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In context: Each time the US has brought out new rules prohibiting the export of advanced chips to China, Nvidia has created less-powerful versions to circumvent the restrictions. But US Commerce Secretary Gina Raimondo has warned Team Green that if it keeps up this practice, she will ban the new chips "the very next day."
Speaking at the Reagan National Defense Forum in Simi Valley, California, on Saturday (via BNN Bloomberg), Raimondo said her department needed more funding to address China's "rapidly growing" semiconductor markets to deny the country the most cutting-edge technology from the US.
"I have a $200 million budget. That's like the cost of a few fighter jets. Come on," she said. "If we're serious, let's go fund this operation like it needs to be funded."
In September last year, the US further tightened sanctions against China by instructing Nvidia and AMD to stop selling their high-performance AI-focused GPUs to the country (and Russia), a restriction aimed at preventing the US companies' top hardware from being used by or diverted to military users and finding their way into the nation's supercomputers. Nvidia's response was to create cut-down versions of the A100, A100X, and H100 chips: the A800 and H800.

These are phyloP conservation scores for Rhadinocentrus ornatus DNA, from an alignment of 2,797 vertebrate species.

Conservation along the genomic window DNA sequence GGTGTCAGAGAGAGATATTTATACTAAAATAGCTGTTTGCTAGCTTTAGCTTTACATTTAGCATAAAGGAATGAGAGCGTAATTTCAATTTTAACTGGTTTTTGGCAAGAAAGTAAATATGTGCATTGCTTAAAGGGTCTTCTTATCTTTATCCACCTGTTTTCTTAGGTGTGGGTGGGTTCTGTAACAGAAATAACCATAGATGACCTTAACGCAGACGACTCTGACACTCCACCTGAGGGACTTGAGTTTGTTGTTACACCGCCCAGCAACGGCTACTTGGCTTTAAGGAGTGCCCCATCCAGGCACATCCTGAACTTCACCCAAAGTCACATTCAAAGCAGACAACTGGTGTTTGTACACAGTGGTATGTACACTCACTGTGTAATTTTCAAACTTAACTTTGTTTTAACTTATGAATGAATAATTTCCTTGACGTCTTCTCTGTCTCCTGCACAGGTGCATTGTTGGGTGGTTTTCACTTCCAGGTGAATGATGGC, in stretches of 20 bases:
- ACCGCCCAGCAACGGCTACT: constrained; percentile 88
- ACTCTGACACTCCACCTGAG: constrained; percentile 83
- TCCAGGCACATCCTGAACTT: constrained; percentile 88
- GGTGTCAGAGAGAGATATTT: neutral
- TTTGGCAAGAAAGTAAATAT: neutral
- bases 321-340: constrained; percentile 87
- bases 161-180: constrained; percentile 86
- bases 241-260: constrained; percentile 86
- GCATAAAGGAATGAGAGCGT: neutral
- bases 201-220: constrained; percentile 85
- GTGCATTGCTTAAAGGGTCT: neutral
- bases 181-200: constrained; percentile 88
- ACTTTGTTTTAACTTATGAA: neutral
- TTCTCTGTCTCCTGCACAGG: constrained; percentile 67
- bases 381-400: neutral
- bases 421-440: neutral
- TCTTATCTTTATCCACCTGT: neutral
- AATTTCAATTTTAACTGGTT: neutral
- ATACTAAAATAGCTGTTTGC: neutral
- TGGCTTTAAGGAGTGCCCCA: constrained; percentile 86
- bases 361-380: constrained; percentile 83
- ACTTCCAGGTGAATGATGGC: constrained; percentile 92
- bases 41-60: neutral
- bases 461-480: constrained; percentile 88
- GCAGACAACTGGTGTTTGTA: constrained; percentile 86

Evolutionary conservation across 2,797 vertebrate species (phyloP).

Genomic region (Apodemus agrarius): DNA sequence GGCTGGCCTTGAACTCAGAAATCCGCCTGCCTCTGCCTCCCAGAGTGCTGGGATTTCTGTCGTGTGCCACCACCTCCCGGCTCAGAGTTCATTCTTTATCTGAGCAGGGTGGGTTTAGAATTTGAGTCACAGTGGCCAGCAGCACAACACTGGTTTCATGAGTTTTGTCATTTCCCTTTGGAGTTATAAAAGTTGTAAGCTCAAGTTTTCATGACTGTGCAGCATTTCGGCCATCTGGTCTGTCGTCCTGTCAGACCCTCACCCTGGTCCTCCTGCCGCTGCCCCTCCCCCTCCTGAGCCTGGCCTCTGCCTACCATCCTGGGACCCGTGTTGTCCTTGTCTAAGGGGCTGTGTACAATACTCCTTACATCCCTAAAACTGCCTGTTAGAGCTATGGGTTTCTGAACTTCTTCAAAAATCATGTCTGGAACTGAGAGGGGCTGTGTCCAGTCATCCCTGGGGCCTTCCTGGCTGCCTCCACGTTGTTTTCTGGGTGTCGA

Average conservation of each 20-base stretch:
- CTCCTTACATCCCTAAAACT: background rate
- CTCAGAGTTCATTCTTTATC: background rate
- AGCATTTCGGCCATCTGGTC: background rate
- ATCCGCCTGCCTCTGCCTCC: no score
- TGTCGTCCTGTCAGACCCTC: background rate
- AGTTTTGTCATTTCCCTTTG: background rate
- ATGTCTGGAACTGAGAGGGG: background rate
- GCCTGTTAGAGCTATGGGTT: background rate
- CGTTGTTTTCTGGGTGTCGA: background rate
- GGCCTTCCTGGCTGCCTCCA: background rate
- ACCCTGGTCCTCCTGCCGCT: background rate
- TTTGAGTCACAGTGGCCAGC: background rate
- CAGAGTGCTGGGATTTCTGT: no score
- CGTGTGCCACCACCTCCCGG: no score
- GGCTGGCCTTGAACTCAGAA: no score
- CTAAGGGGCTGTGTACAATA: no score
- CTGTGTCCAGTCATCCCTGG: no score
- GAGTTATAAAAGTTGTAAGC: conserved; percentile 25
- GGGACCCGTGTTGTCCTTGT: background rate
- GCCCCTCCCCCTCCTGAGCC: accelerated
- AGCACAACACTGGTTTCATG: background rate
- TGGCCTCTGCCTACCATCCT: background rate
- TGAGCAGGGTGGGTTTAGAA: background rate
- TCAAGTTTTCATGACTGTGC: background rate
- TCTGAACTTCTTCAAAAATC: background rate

The US government announced updates to its export restrictions in October, which meant the China-specific A800 and H800 chips and even the RTX 4090 were prohibited from export to countries of concern. Nvidia's response was, once again, to create several new products – the HGX H20, L20, and L2 – that complied with the latest restrictions. The company is also rumored to be readying an RTX 4090 D for the Chinese Market with a lower TPP (Total Processing Performance) to comply with the US limitations.
Raimondo isn't happy about Nvidia simply redesigning its chips to circumvent US export rules, threatening that "If you redesign a chip around a particular cut line that enables them to do AI, I'm going to control it the very next day."
With around 25% of Team Green's data center revenue coming from China, Nvidia has warned about the impact these bans will have on its bottom line. CFO Colette Kress previously said they would also result in a permanent loss of opportunities for the US to compete and lead in the Chinese market.
Raimondo acknowledged the financial impact the export bans have on companies, adding that there are more important things than money. "I know there are CEOs of chip companies in this audience who were a little cranky with me when I did that because you're losing revenue," she said. "Such is life. Protecting our national security matters more than short-term revenue."